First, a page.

Stéphane Hessel, who wrote the mega-bestselling (at least in France) Time for Outrage ! has passed away; see, for example obituaries in The Guardian (by Kim Willsher) and The Telegraph (by Catherine Scott).
While I thought it was kind of neat that such a pamphlet could be so successful I was rather disappointed by the book itself.
In Der Spiegel Bernhard Zand has what they're touting as Sandalwood Death-author Mo Yan's first interview "since receiving the Nobel Prize in literature", Nobel Laureate Mo Yan: 'I Am Guilty'.
The Germans are ahead of the English-speaking world in translating Mo, so the book under discussion is not yet available in English, but they also get a lot into his politics and he responds to some of the specifics leveled against him.
Interesting, too, that he claims:
I don't like to give political statements.
I am a fast writer. But I think thoroughly. When I speak publicly, I immediately ask myself if I have made myself clear.
My political views are quite clear though.
One only has to read my books.
At the World Literature Today weblog Michelle Johnson has a Q & A with Michelle Woods about her new book, Kafka Translated: How Translators have Shaped our Reading of Kafka -- which sounds like something I'd really like to have a look at.
See also the Bloomsbury publicity page, or get your copy at Amazon.com or Amazon.co.uk.
I'm sorry I wasn't able to attend the ceremony for the inaugural Friedrich Ulfers Prize last week; awarded to: "to a leading publisher, writer, critic, translator, or scholar who has championed the advancement of German-language literature in the United States" it went to Carol Brown Janeway -- an entirely fitting choice, as she has championed as both a publisher/editor and as a translator.
Daniel Kehlmann gave the valediction, and at Publishing Perspectives they now print it in full, as In Praise of My Translator.
They are perhaps cavils, but I must note two claims that I take some issue with: first, Kehlmann says:
Also one of her principle rules is that she translates writers who are still alive and have at least some command of the English language, which makes it possible for them to read Carol's translation and work with her on questions and details.
To which I must respond by citing what is, if not a black mark so certainly a grey cloud in the otherwise impressively bright Janeway sky: Márai Sándor's Embers.
Yes, Márai -- a longtime US resident -- had some command of English -- but he was long dead by the time she got around to this one.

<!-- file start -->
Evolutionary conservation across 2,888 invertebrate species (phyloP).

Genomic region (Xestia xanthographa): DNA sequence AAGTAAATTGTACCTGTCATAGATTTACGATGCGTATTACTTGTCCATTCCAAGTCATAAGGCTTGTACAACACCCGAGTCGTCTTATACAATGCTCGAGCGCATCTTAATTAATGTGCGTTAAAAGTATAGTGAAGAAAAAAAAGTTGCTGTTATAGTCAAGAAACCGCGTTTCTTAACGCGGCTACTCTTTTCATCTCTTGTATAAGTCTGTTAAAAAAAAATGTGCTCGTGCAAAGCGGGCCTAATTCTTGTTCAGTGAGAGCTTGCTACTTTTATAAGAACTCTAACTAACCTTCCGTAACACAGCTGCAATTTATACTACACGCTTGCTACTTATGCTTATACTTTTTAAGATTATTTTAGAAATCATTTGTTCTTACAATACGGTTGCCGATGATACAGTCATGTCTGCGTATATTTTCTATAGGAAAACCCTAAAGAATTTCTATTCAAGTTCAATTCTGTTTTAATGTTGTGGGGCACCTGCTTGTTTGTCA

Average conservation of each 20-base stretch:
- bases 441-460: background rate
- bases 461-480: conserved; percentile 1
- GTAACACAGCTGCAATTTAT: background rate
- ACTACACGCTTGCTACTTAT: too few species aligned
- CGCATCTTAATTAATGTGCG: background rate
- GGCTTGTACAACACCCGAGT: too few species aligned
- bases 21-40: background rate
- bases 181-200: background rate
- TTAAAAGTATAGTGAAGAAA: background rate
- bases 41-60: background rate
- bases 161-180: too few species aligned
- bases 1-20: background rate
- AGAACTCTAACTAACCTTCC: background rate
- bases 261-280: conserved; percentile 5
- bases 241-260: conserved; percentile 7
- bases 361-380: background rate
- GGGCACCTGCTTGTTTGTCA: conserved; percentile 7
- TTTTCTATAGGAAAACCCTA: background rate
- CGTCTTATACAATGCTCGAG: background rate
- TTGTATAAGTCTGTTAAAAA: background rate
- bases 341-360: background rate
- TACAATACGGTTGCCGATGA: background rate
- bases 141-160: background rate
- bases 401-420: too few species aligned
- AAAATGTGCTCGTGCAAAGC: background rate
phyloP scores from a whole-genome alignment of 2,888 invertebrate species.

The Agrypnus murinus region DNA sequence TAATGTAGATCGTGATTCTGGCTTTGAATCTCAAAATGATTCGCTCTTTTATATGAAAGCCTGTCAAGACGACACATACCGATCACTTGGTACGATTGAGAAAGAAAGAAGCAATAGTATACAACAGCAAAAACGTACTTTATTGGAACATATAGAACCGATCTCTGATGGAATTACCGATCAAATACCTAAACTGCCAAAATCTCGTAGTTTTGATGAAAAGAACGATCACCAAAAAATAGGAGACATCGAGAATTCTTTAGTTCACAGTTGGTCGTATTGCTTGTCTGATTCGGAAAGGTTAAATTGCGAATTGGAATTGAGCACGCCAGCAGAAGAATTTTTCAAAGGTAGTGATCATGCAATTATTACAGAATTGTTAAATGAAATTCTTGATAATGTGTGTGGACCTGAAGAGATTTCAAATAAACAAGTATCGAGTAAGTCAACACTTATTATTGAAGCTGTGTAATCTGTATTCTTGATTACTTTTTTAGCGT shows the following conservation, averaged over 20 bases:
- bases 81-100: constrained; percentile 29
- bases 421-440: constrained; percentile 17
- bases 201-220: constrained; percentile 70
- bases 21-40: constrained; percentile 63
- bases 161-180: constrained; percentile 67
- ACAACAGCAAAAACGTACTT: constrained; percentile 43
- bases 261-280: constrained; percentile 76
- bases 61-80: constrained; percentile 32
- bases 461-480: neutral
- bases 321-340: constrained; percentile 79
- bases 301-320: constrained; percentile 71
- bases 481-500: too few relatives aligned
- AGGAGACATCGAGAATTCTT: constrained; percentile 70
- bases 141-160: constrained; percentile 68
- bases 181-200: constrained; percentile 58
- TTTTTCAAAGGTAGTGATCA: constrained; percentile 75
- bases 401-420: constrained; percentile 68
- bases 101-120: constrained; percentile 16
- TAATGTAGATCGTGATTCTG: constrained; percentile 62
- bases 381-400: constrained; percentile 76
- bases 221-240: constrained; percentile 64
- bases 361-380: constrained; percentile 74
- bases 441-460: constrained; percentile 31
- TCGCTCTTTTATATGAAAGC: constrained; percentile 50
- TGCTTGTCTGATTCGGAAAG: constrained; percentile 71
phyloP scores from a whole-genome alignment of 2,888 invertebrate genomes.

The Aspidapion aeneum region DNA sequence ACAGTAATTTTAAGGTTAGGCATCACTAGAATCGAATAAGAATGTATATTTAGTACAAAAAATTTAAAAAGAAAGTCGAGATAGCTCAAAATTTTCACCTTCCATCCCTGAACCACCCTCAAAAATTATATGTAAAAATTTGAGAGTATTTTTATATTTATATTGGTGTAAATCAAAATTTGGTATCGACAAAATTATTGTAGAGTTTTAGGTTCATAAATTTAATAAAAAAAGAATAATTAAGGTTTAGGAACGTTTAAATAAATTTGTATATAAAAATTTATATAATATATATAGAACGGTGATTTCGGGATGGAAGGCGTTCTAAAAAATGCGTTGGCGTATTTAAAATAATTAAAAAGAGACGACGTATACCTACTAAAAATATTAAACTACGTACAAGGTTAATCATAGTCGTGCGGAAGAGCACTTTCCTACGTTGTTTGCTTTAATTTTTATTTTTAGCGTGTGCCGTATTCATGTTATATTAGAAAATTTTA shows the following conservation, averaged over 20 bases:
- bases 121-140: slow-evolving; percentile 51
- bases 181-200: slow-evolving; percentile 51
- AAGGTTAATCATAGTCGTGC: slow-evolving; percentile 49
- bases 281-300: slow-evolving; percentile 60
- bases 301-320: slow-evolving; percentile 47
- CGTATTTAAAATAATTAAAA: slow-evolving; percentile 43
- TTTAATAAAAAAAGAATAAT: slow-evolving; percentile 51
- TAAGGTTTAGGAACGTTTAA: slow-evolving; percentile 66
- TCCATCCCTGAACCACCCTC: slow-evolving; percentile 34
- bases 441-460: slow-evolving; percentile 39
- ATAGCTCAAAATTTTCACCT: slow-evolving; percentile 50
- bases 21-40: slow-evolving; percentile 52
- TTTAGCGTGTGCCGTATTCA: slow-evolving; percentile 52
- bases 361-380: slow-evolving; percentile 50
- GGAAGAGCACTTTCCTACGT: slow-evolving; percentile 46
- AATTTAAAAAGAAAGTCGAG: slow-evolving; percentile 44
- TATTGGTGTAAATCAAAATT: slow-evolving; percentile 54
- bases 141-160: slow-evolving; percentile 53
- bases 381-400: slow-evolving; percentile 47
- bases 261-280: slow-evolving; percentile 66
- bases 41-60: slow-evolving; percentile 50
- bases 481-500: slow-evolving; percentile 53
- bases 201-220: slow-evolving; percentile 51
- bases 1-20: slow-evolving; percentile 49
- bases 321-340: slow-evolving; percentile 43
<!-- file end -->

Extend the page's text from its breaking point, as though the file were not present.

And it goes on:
Worse, of course, is that the Janeway's translation is not one of Márai's A gyertyák csonkig égnek but rather, as the Vintage International edition copyright page puts it in fine print: "This edition translated from the German-language work Die Glut".
Yes, it is a translation of a translation -- all in all rather far removed from the process Kehlmann describes.
Kehlmann also takes a cheap shot at My Prizes-author Thomas Bernhard (that book, by the way, yet another where Janeway no longer had opportunity to consult with the author), saying:
I am sure I can speak for all the writers who have been translated by her, like Bernhard Schlink, Hans-Ulrich Treichel, Margriet de Moor, Yasmina Reza and Thomas Bernhard ... well, maybe not Thomas Bernhard, gratitude wasn't something he might have been very interested in.
That's an easy laugh-getter but relies entirely on Bernhard's silly (though admittedly hard-won -- he worked at it) reputation.
I was at the ACFNY panel discussion on Elfriede Jelinek's Jackie yesterday, and Jelinek- and Bernhard-translator, and Bernhard-biographer Gitta Honegger -- who actually knows/knew both of these writers personally and well -- reminded the audience that while both Jelinek and Bernhard are/were certainly difficult and complicated people, they are/were also extraordinarily generous and gracious individuals -- and it seems to me unlikely that Bernhard would have been as dismissive as Kehlmann dismissively suggests.
Okay, I admit it, I'm curious: they've announced that:
The first recipients of the Donald Windham-Sandy M. Campbell Literature Prizes at Yale will be announced at the Beinecke Rare Book and Manuscript Library on Monday, March 4, at 10 a.m.
The milestone announcement will be made by Peter Salovey, President-elect of Yale University, and will be live-streamed on the Yale YouTube channel.
Why am I curious ?
Why might I tune in ?
In the last phase of the process, a selection committee meets at Yale to name up to nine writers to receive prizes.
In addition to a citation and a prize diploma, recipients are each awarded $150,000 to support their writing.
Okay, it's limited to "English-language writers", but with awards in fiction, non, and drama (but not, interestingly enough, poetry) these are pretty big author prizes by American standards (putting them in Lannan Literary Awards territory).
One problem with the prize I have is the requirement:
Winners must receive their awards in person at a ceremony at Yale in September and take part in a three-day literary festival celebrating their work.
What if a writer who simply can't or won't travel -- Barley Patch-author Gerald Murnane comes to mind as a deserving author who you couldn't get out of Australia -- is deemed worthy ?
Also: the whole concept of PR and publicity is beyond me, but even I can see that this prize has not done a good job of introducing itself to the wider world or building up anticipation.
Yes, they have a nice website, but a very late-day press release (which the likes of me, for example, did not even receive), a Twitter feed -- @WindhamCampbell -- that had all of 22 followers, last I checked (a week before the prizes are announced !) ... this campaign has gone nowhere fast.
Sure, the papers will pick up the big-money announcement when the prizes are announced -- but that's flash-in-the-pan-coverage that really doesn't help establish the prize, or help build up its reputation.